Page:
Where the average costs of producing a good or providing a service falls as output increases.
A type of tariff that has different unit rates for consumption during the day and during the night. The number following Economy refers to the number of hours for which night-time rates are available.
A communication from a supplier to a consumer, indicating that the fixed term period of the consumer’s energy supply contract is due to expire, and setting out the arrangements that the consumer will default to and the options available to the consumer to act in response to this notification.
The use of gas and/or electricity as a source of heat and power. Usage is measured by an energy meter.
The device used to record how much gas and/or electricity is used.
An energy company licensed by Ofgem to supply gas and/or electricity.
This is the company your pay for your energy usage. They buy energy in the wholesale market and sell it on to customers. You can shop around and choose who your energy supplier is.
When we talk about or publish data on energy suppliers, we sometimes classify them by their share of customers in the retail market:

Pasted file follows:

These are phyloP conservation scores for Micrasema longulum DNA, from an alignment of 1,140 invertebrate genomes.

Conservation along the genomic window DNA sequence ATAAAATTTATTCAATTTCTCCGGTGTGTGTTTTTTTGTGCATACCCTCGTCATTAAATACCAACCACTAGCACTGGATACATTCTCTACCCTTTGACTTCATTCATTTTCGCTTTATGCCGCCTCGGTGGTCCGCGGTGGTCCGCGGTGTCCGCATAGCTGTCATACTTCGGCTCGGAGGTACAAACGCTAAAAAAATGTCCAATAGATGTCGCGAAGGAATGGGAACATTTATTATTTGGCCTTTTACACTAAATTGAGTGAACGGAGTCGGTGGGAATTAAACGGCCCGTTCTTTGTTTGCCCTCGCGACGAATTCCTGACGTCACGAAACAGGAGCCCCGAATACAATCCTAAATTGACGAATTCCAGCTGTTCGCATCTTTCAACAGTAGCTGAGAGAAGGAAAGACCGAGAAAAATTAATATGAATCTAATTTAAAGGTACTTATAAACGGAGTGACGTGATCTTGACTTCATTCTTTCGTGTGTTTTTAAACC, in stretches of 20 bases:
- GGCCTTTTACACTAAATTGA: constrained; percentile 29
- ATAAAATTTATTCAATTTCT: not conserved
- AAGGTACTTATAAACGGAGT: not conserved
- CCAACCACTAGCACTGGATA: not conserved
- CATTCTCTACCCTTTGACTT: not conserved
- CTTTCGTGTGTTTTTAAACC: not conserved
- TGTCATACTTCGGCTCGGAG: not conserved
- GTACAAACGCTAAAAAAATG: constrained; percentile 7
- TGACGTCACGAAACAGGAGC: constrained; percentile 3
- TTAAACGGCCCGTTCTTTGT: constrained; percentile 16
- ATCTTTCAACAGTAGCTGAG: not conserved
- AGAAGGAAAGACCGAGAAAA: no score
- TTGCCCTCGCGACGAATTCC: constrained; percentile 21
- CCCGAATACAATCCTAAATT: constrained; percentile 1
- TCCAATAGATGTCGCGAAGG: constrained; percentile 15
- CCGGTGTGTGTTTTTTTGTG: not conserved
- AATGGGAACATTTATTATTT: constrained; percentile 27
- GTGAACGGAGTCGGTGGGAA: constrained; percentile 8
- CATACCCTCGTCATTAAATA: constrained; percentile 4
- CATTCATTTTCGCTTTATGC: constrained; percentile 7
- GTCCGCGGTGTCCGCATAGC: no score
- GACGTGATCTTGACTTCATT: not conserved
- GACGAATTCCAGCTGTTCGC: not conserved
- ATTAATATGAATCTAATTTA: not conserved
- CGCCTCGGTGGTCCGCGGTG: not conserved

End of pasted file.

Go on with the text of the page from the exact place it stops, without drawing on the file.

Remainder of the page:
Small suppliers: hold less than 1% of the market in both fuels (gas and electricity)
Medium suppliers: hold less than 5% of the market in both fuels (gas and electricity) and 1% or more in a single fuel (gas or electricity)
Large suppliers: hold 5% or less of the market in at least one fuel (gas or electricity)
Large legacy suppliers: have held at least 5% of the market in either fuel since the government transferred the ownership of gas and electricity from public to private ownership in the 1980s.
Tariffs are what energy suppliers charge you for gas and electricity. If you don't know what your energy tariff is, contact your energy supplier or check your last energy bill.
You should talk to your supplier or look at their website to see what tariffs they have available and if you can pay less. You can also use a price comparison website to see if another supplier can offer you a better tariff. A list of Ofgem approved online comparison services are available at Ofgem Confidence Code.
If you’ve never switched energy supplier or have switched only once, you’re likely to be on a more expensive ‘default’ tariff. Default tariffs, including standard variable tariffs, are a basic tariff from an energy supplier. Find out about the default tariff price cap